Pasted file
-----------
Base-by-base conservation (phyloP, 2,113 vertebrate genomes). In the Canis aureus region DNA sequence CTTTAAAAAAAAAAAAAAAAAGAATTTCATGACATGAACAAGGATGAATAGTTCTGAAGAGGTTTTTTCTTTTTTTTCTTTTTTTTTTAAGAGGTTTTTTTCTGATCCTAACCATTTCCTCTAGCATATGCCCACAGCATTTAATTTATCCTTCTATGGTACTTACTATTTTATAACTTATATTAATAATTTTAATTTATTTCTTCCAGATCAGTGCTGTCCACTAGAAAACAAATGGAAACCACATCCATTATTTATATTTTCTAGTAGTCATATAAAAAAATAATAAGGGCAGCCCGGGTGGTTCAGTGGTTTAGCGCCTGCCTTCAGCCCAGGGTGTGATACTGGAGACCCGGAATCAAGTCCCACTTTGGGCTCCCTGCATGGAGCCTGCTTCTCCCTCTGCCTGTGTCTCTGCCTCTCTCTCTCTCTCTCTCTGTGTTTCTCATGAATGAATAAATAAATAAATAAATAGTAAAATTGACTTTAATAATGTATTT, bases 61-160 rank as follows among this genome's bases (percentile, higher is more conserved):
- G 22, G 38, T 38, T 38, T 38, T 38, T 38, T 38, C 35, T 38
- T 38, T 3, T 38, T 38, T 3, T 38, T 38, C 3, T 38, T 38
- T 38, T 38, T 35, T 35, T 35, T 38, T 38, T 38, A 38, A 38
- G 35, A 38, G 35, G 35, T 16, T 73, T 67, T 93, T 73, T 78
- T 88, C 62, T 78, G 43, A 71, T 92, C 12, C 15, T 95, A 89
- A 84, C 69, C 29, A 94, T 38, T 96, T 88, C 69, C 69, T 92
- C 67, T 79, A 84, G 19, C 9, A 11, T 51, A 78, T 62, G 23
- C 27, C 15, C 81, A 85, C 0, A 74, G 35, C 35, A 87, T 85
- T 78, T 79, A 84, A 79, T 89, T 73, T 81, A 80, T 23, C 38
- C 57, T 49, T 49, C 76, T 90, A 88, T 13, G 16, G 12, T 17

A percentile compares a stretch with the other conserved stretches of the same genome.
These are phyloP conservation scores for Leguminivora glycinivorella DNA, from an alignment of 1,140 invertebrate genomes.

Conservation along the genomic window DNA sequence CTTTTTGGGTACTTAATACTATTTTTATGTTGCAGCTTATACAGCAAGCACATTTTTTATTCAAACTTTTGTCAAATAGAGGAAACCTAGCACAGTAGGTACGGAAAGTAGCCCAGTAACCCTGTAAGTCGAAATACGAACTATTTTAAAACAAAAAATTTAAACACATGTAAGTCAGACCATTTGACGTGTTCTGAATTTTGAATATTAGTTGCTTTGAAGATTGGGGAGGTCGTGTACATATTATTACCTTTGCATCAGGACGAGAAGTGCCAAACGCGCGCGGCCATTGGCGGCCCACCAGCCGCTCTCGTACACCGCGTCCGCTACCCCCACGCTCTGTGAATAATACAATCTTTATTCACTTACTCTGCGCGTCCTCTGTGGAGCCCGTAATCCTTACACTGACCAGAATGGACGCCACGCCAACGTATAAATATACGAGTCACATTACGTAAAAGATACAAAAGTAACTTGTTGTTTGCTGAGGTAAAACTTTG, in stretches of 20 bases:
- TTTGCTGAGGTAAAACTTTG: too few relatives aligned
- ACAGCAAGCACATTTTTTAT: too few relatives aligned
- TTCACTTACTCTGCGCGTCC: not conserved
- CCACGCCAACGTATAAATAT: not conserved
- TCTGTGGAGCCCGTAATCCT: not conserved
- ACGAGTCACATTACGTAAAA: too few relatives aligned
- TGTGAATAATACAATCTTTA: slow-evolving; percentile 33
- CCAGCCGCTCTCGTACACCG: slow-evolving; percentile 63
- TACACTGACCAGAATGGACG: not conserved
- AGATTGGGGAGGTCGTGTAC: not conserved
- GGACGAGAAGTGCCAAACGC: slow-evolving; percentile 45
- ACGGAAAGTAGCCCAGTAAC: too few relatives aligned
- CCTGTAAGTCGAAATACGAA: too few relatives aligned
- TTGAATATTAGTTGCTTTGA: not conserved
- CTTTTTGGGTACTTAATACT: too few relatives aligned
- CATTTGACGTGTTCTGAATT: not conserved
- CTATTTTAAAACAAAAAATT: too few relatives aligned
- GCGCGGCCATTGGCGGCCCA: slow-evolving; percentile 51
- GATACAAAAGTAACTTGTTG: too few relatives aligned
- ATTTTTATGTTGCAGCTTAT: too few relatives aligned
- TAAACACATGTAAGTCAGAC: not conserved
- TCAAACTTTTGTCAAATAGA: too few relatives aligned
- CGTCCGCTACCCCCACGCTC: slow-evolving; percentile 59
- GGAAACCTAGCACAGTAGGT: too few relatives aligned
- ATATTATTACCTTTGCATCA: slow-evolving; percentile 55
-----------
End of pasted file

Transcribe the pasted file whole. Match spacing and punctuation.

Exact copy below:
Base-by-base conservation (phyloP, 2,113 vertebrate genomes). In the Canis aureus region DNA sequence CTTTAAAAAAAAAAAAAAAAAGAATTTCATGACATGAACAAGGATGAATAGTTCTGAAGAGGTTTTTTCTTTTTTTTCTTTTTTTTTTAAGAGGTTTTTTTCTGATCCTAACCATTTCCTCTAGCATATGCCCACAGCATTTAATTTATCCTTCTATGGTACTTACTATTTTATAACTTATATTAATAATTTTAATTTATTTCTTCCAGATCAGTGCTGTCCACTAGAAAACAAATGGAAACCACATCCATTATTTATATTTTCTAGTAGTCATATAAAAAAATAATAAGGGCAGCCCGGGTGGTTCAGTGGTTTAGCGCCTGCCTTCAGCCCAGGGTGTGATACTGGAGACCCGGAATCAAGTCCCACTTTGGGCTCCCTGCATGGAGCCTGCTTCTCCCTCTGCCTGTGTCTCTGCCTCTCTCTCTCTCTCTCTCTGTGTTTCTCATGAATGAATAAATAAATAAATAAATAGTAAAATTGACTTTAATAATGTATTT, bases 61-160 rank as follows among this genome's bases (percentile, higher is more conserved):
- G 22, G 38, T 38, T 38, T 38, T 38, T 38, T 38, C 35, T 38
- T 38, T 3, T 38, T 38, T 3, T 38, T 38, C 3, T 38, T 38
- T 38, T 38, T 35, T 35, T 35, T 38, T 38, T 38, A 38, A 38
- G 35, A 38, G 35, G 35, T 16, T 73, T 67, T 93, T 73, T 78
- T 88, C 62, T 78, G 43, A 71, T 92, C 12, C 15, T 95, A 89
- A 84, C 69, C 29, A 94, T 38, T 96, T 88, C 69, C 69, T 92
- C 67, T 79, A 84, G 19, C 9, A 11, T 51, A 78, T 62, G 23
- C 27, C 15, C 81, A 85, C 0, A 74, G 35, C 35, A 87, T 85
- T 78, T 79, A 84, A 79, T 89, T 73, T 81, A 80, T 23, C 38
- C 57, T 49, T 49, C 76, T 90, A 88, T 13, G 16, G 12, T 17

A percentile compares a stretch with the other conserved stretches of the same genome.
These are phyloP conservation scores for Leguminivora glycinivorella DNA, from an alignment of 1,140 invertebrate genomes.

Conservation along the genomic window DNA sequence CTTTTTGGGTACTTAATACTATTTTTATGTTGCAGCTTATACAGCAAGCACATTTTTTATTCAAACTTTTGTCAAATAGAGGAAACCTAGCACAGTAGGTACGGAAAGTAGCCCAGTAACCCTGTAAGTCGAAATACGAACTATTTTAAAACAAAAAATTTAAACACATGTAAGTCAGACCATTTGACGTGTTCTGAATTTTGAATATTAGTTGCTTTGAAGATTGGGGAGGTCGTGTACATATTATTACCTTTGCATCAGGACGAGAAGTGCCAAACGCGCGCGGCCATTGGCGGCCCACCAGCCGCTCTCGTACACCGCGTCCGCTACCCCCACGCTCTGTGAATAATACAATCTTTATTCACTTACTCTGCGCGTCCTCTGTGGAGCCCGTAATCCTTACACTGACCAGAATGGACGCCACGCCAACGTATAAATATACGAGTCACATTACGTAAAAGATACAAAAGTAACTTGTTGTTTGCTGAGGTAAAACTTTG, in stretches of 20 bases:
- TTTGCTGAGGTAAAACTTTG: too few relatives aligned
- ACAGCAAGCACATTTTTTAT: too few relatives aligned
- TTCACTTACTCTGCGCGTCC: not conserved
- CCACGCCAACGTATAAATAT: not conserved
- TCTGTGGAGCCCGTAATCCT: not conserved
- ACGAGTCACATTACGTAAAA: too few relatives aligned
- TGTGAATAATACAATCTTTA: slow-evolving; percentile 33
- CCAGCCGCTCTCGTACACCG: slow-evolving; percentile 63
- TACACTGACCAGAATGGACG: not conserved
- AGATTGGGGAGGTCGTGTAC: not conserved
- GGACGAGAAGTGCCAAACGC: slow-evolving; percentile 45
- ACGGAAAGTAGCCCAGTAAC: too few relatives aligned
- CCTGTAAGTCGAAATACGAA: too few relatives aligned
- TTGAATATTAGTTGCTTTGA: not conserved
- CTTTTTGGGTACTTAATACT: too few relatives aligned
- CATTTGACGTGTTCTGAATT: not conserved
- CTATTTTAAAACAAAAAATT: too few relatives aligned
- GCGCGGCCATTGGCGGCCCA: slow-evolving; percentile 51
- GATACAAAAGTAACTTGTTG: too few relatives aligned
- ATTTTTATGTTGCAGCTTAT: too few relatives aligned
- TAAACACATGTAAGTCAGAC: not conserved
- TCAAACTTTTGTCAAATAGA: too few relatives aligned
- CGTCCGCTACCCCCACGCTC: slow-evolving; percentile 59
- GGAAACCTAGCACAGTAGGT: too few relatives aligned
- ATATTATTACCTTTGCATCA: slow-evolving; percentile 55